If you have plans to head to another country, and you're interested in learning a little more about the perspectives and culture of the people there, see if you can find a podcast about it. We highlight a few language- and culture-specific podcasts here.
As the world becomes more interconnected, businesses will require a more global workforce—employees who are able to work across and within other countries and cultures. That requires not only language skills, but the ability to adapt and find common ground.
Read this article from the BBC to find out what terms have been retired in favor of their English-language versions.
Cities around the United States use food, through events such as food festivals, as a way to connect the diverse threads of their communities, and to introduce people to cultures they may not know much about.
What is Boxing Day, and where did it originate? The following piece from The Guardian, originally published last year, dives into the history of the day.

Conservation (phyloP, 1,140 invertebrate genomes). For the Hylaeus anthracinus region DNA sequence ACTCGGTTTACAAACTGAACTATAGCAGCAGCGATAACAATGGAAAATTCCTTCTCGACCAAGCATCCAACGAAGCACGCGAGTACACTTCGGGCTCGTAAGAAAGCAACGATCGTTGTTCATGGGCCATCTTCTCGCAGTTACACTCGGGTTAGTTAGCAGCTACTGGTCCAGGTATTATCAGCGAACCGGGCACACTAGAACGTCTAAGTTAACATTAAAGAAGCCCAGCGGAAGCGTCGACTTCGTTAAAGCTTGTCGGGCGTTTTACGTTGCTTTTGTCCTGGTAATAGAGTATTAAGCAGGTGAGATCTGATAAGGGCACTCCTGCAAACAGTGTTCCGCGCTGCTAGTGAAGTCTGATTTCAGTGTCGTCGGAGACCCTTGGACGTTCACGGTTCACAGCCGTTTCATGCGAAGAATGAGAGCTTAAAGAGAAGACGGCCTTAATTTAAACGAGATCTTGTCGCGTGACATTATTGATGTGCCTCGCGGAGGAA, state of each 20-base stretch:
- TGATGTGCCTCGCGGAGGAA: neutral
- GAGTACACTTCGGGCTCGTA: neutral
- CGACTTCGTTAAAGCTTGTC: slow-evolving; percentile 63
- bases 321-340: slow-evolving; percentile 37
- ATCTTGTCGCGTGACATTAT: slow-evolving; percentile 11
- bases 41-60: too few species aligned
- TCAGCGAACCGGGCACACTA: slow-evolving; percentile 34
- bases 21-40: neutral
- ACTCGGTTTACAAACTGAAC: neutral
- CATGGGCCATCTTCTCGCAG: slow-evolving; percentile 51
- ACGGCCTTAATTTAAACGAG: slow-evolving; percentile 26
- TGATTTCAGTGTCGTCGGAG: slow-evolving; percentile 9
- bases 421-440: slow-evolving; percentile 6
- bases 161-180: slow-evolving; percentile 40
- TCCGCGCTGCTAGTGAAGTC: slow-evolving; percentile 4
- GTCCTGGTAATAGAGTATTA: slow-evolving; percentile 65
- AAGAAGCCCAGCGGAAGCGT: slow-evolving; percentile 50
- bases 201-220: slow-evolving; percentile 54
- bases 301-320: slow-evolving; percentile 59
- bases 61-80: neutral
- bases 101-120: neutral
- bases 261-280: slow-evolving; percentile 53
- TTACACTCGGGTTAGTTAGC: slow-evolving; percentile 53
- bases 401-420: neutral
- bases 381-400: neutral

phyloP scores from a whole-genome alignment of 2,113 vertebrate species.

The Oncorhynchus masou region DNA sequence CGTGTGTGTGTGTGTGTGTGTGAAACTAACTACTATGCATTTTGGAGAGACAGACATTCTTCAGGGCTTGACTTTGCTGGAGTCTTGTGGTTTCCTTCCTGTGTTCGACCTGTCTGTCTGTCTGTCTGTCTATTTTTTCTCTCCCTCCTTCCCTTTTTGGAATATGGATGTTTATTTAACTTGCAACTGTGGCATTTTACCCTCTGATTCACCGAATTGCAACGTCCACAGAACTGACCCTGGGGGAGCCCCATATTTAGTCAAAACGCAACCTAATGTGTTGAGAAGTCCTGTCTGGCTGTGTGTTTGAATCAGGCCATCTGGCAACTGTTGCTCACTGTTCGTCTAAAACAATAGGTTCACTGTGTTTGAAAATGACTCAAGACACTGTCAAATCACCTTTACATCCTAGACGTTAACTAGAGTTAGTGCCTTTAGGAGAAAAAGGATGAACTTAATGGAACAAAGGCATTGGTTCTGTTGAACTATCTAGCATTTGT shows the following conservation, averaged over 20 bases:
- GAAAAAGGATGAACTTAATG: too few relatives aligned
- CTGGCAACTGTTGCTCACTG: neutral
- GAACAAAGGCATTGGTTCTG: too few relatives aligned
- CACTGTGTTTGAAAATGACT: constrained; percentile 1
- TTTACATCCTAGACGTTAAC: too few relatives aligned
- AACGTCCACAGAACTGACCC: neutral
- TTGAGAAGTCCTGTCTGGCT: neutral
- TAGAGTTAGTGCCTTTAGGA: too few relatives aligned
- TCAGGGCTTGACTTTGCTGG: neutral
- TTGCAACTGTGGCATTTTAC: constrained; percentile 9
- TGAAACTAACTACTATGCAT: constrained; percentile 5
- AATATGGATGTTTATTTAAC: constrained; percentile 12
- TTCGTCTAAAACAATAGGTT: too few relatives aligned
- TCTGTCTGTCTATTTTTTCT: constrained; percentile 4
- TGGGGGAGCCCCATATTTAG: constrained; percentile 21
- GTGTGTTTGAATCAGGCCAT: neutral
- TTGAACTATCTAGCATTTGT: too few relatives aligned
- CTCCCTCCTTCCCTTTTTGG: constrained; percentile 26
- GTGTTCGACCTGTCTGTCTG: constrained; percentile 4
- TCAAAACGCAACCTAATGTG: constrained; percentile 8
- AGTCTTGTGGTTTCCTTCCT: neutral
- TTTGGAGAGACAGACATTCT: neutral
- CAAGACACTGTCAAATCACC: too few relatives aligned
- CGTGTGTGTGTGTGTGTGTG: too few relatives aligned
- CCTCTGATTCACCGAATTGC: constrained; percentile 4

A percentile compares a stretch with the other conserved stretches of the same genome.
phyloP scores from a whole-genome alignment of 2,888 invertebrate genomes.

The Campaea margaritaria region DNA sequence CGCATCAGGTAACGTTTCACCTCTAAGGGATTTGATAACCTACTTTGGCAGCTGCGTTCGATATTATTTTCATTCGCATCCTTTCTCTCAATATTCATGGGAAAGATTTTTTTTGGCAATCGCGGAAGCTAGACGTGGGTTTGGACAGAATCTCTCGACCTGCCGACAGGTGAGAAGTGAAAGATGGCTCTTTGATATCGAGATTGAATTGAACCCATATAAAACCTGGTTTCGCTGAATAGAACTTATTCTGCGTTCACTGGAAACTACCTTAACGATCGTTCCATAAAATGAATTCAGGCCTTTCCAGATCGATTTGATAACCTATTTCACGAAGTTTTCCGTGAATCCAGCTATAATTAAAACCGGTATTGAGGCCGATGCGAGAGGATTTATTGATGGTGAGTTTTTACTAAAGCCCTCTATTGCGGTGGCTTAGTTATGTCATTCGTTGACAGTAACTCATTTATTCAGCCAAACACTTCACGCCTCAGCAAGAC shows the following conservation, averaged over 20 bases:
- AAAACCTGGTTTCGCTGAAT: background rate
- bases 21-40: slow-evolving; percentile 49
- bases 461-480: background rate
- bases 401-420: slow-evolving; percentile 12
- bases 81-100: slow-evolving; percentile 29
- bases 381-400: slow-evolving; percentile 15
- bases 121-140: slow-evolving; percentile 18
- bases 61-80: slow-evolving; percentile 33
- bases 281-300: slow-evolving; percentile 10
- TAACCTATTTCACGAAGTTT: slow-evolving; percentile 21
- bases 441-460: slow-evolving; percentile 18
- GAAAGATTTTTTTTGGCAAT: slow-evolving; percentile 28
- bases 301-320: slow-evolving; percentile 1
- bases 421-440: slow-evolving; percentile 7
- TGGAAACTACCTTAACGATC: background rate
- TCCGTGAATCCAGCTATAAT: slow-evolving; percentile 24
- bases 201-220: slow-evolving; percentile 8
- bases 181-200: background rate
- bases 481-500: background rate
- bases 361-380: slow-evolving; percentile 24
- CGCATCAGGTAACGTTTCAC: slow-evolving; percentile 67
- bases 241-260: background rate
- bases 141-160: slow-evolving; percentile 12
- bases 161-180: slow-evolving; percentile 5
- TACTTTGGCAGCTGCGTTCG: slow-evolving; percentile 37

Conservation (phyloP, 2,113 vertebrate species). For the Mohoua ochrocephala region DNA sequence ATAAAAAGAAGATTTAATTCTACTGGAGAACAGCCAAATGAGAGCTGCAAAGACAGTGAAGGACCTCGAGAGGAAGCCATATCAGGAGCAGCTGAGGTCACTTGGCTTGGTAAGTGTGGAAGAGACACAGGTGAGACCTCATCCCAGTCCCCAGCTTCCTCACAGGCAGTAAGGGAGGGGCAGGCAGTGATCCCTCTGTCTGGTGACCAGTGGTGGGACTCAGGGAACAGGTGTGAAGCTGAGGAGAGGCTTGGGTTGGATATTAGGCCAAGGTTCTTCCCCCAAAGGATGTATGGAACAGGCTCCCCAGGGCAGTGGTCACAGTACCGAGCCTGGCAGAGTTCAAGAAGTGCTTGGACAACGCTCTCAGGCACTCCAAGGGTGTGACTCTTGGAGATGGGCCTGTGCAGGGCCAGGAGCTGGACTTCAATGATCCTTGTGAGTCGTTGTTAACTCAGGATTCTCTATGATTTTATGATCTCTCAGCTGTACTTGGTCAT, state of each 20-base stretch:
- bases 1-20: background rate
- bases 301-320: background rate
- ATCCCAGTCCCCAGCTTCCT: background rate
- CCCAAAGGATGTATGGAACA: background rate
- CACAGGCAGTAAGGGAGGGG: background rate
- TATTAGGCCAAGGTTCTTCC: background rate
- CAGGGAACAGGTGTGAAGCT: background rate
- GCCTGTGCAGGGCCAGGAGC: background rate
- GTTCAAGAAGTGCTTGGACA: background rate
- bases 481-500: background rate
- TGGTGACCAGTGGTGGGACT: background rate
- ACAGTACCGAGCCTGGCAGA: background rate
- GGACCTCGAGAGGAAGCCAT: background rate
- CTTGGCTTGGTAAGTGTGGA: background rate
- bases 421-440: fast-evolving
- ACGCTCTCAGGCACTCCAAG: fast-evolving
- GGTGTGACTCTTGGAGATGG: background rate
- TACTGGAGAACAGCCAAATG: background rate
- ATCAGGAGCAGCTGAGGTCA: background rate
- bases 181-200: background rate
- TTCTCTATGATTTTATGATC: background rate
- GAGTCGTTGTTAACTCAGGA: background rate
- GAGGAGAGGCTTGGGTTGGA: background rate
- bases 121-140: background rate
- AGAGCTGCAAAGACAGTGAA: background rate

What happens to culture when a language dies? Today we look at language extinction, and what that means for the loss of cultural knowledge and identity.
In many countries and cultures, the act of naming a baby is more than just signing a birth certificate: it can involve legal guidelines and cultural celebrations that you may not be aware of in the US.
So the days are short and the night is cold. How will you make it through? Try the Danish tradition of Hygge!
The UN has proclaimed 2019 as the International Year of Indigenous Languages. Here, we discuss what that means, and what you can do to contribute to the celebration and education of Indigenous languages and culture.
From February 21st through the 24th, the Smithsonian will once again be hosting their annual Mother Tongue Film Festival, showcasing a collection of films that celebrate linguistic and cultural diversity.